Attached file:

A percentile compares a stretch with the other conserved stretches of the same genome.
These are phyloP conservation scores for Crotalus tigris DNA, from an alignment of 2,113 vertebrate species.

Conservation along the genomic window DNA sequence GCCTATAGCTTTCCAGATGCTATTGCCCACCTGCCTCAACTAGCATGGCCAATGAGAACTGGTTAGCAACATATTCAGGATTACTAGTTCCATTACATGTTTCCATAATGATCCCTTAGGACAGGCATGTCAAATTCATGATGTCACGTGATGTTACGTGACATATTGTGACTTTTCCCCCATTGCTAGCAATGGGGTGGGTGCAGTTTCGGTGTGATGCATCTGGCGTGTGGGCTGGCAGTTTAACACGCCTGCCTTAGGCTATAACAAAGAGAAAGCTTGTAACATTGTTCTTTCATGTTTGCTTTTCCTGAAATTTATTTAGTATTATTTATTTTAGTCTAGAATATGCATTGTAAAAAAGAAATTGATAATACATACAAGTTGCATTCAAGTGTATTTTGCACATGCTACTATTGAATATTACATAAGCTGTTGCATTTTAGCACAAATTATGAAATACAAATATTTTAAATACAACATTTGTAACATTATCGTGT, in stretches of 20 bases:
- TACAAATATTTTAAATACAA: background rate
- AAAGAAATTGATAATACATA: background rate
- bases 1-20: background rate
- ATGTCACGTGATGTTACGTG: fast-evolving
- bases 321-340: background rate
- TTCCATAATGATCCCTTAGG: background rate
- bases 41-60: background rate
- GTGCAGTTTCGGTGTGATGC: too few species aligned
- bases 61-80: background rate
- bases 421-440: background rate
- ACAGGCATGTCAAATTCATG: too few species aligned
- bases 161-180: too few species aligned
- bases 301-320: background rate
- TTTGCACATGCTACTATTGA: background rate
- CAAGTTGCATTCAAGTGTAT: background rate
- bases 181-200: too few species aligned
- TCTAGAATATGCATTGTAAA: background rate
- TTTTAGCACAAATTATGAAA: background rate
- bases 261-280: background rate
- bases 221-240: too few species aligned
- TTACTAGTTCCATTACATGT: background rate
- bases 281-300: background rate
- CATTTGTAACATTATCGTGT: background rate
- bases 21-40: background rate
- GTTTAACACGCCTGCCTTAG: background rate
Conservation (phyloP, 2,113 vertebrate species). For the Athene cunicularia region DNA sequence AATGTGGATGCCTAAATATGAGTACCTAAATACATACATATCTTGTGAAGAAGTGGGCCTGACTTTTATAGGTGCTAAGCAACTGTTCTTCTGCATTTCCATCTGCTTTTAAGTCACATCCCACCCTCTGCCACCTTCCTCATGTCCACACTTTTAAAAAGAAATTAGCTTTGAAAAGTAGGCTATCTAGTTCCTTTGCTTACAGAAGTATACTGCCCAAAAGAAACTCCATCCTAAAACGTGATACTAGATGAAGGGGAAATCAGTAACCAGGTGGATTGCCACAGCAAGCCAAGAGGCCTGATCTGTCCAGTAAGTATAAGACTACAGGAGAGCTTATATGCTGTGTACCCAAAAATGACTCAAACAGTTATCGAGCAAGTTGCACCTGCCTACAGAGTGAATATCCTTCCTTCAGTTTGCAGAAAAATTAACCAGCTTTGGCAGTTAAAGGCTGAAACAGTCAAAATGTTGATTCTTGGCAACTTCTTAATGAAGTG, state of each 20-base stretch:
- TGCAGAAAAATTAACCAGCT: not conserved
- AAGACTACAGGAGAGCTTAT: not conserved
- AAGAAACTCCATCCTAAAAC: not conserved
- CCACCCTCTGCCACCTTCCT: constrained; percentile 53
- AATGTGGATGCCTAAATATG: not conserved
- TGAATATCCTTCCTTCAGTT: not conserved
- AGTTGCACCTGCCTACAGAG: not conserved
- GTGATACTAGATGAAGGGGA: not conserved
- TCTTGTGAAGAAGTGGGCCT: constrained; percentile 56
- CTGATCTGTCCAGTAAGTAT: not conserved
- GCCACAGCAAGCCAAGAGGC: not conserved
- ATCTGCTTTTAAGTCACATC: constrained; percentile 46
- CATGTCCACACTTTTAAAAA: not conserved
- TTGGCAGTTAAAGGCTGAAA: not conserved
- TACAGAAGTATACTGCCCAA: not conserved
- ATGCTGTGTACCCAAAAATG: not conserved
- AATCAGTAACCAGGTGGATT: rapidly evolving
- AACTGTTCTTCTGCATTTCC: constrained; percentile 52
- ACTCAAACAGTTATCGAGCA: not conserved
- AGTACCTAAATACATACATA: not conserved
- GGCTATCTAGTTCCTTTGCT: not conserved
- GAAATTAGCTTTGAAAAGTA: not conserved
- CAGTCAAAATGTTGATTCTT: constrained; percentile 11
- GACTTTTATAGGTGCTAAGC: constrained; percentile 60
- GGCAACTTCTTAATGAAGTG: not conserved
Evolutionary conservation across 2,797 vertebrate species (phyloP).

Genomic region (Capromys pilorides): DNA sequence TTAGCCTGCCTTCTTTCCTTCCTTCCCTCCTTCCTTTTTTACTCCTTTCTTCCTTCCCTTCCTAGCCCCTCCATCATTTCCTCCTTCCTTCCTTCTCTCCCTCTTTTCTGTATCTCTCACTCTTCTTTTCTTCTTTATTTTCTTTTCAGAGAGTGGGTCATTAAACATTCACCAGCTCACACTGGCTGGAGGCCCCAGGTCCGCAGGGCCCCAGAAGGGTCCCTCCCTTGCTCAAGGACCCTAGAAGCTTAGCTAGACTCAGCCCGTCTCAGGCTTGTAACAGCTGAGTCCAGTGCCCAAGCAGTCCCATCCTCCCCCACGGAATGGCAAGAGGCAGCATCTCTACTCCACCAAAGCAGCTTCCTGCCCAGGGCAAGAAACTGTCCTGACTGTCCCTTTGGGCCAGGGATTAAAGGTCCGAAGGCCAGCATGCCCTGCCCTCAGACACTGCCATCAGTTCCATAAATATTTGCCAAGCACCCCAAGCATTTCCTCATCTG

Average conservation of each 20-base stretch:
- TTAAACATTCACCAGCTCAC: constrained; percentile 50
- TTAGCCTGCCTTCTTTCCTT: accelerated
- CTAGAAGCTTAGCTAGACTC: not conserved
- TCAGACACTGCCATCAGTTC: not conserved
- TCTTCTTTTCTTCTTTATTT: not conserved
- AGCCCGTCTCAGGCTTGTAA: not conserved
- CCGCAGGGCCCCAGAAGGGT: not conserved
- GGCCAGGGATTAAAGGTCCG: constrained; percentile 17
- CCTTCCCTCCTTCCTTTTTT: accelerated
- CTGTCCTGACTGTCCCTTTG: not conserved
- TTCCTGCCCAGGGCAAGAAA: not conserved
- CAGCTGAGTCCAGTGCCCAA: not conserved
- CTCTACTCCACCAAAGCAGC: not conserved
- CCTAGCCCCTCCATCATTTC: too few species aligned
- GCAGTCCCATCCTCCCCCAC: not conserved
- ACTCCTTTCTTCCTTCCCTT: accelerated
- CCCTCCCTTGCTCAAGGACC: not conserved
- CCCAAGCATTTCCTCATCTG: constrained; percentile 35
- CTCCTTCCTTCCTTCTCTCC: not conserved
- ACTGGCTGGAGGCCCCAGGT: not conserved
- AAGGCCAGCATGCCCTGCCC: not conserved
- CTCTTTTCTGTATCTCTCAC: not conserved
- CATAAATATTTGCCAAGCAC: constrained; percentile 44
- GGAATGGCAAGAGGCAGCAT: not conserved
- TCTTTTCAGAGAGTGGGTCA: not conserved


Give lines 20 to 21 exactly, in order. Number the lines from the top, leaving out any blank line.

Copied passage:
- TCTAGAATATGCATTGTAAA: background rate
- TTTTAGCACAAATTATGAAA: background rate